Vander Veer says the distinction of “essential services” in the time of the coronavirus makes sense both for citizens and the state as a whole. “[Governor Polis] has been a strong supporter of our industry because I think he realizes what we contribute to the economy,” she says. “And he's smart enough to know that like liquor stores, you can't take these things away from people in times of stress.”
Cannabis is indeed big business in Colorado, garnering nearly $1.3 billion in sales in 2018 alone. But it’s far from the only state turning a major profit on legalization, or bringing in a plethora of jobs. According to Leafly’s 2019 Cannabis Jobs Report, there are an estimated 243,700 full-time employees working in the marijuana industry today, a 110 percent increase from 2016, when only a handful of states had recreational laws. Now, with marijuana legal recreationally in 11 states, experts predict it will continue to be a major driver of job growth.
Or at least ahead of this outbreak, they did. But even in places where COVID-19 is spreading, such as in Washington, dispensaries show no signs of slowing down. Ian Eisenberg, owner of the popular Seattle-based dispensary Uncle Ikes says his company is remaining open amid a cluster of cases in the state. But like Medicine Man, he is working to ensure customers and budtenders (the moniker for marijuana dispensary workers) are as safe as possible.
“We're limiting the number of people in our stores at a time, we're encouraging pre-orders. If you want to talk to a budtender you're going to wait in line outside for a long time and there are chalk marks on the sidewalk showing you where to go.” Eisenberg tells Yahoo Lifestyle. “Inside we're making people stand six feet apart and I think we only have, depending on which store it is, a handful of people in the stores at a time versus 20 or 50 before.”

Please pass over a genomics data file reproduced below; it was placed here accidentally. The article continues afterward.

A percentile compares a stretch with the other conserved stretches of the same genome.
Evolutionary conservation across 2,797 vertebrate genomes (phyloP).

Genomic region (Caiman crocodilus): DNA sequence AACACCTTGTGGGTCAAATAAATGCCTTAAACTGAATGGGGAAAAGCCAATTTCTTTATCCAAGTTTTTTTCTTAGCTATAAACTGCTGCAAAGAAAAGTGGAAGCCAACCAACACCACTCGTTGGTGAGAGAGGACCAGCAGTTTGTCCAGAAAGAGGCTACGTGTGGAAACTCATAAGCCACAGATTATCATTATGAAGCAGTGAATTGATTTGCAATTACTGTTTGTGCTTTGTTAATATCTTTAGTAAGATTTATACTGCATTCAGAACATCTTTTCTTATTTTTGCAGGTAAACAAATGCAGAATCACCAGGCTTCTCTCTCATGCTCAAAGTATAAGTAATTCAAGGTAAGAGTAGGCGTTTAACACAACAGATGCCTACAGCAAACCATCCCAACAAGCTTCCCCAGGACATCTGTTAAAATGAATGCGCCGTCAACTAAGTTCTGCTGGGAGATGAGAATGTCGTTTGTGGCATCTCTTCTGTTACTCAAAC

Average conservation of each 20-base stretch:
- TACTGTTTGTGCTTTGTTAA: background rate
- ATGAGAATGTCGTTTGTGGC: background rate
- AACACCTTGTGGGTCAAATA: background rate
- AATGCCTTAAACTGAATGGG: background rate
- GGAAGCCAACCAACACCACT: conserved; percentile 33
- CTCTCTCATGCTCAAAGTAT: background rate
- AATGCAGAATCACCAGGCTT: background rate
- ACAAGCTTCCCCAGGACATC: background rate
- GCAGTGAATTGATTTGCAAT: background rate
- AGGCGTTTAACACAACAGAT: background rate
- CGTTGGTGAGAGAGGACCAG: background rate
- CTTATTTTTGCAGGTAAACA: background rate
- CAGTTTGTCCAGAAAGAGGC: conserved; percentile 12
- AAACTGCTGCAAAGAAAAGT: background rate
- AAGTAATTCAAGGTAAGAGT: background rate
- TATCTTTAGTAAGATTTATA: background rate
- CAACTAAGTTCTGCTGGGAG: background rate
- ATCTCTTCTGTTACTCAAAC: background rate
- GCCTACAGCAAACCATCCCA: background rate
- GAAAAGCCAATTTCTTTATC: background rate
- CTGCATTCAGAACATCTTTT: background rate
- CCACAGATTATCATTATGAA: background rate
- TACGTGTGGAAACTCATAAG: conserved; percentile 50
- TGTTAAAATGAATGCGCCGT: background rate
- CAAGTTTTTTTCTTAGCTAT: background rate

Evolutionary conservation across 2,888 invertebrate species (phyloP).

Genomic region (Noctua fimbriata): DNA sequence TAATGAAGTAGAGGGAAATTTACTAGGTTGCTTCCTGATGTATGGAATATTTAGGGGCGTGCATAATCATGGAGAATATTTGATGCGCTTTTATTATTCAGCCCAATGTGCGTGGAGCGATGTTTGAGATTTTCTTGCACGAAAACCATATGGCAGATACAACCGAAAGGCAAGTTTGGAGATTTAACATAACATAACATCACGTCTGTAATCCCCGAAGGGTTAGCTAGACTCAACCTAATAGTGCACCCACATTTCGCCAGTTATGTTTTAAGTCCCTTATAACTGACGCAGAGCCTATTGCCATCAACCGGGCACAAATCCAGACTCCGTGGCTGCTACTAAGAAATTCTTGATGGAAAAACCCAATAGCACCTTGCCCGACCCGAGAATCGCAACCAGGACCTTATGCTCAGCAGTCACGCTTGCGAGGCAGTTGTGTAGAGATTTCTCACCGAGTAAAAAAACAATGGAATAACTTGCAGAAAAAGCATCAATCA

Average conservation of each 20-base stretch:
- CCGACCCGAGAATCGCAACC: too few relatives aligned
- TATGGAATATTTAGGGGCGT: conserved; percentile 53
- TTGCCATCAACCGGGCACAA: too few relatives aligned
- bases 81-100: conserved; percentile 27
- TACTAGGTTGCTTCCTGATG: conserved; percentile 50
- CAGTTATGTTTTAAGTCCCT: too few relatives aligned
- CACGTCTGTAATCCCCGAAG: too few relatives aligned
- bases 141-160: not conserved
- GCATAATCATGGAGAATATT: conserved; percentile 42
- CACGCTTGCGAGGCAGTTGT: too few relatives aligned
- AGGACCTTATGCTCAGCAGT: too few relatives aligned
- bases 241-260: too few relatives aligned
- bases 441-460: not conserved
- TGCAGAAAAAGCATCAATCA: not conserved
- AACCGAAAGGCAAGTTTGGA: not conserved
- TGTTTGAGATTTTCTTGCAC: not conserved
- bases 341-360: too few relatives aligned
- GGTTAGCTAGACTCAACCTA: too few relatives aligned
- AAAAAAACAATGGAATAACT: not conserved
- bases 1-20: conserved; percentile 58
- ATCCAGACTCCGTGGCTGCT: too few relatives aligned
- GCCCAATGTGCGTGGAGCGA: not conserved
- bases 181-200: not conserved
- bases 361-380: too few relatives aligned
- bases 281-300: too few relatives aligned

In a post on Uncle Ike’s Facebook page from Wednesday, the dispensary shared an aerial view of customers waiting in line to get in, each diligently appearing behind a white line drawn in chalk. Eisenberg realizes how strange the situation is, but says that allowing cannabis to flow freely is in everyone’s best interest. “The pharmacies, the grocery stores are going to be allowed to stay open so I don't know why they wouldn't allow pot stores,” says Eisenberg. “Most of our customers self-identify as one form or another a medical user.”
Beyond that, he says it’s simply the smart choice for keeping people who are under lockdown sane. “I think if you want people to stay indoors and not go out and not interact with a lot of people? Pot's a pretty good thing to have,” he says. “Then you can get stoned and watch Netflix.”
For the latest news on the evolving coronavirus outbreak, follow along here. According to experts, people over 60 and those who are immunocompromised continue to be the most at risk. If you have questions, please reference the CDC and WHO’s resource guides.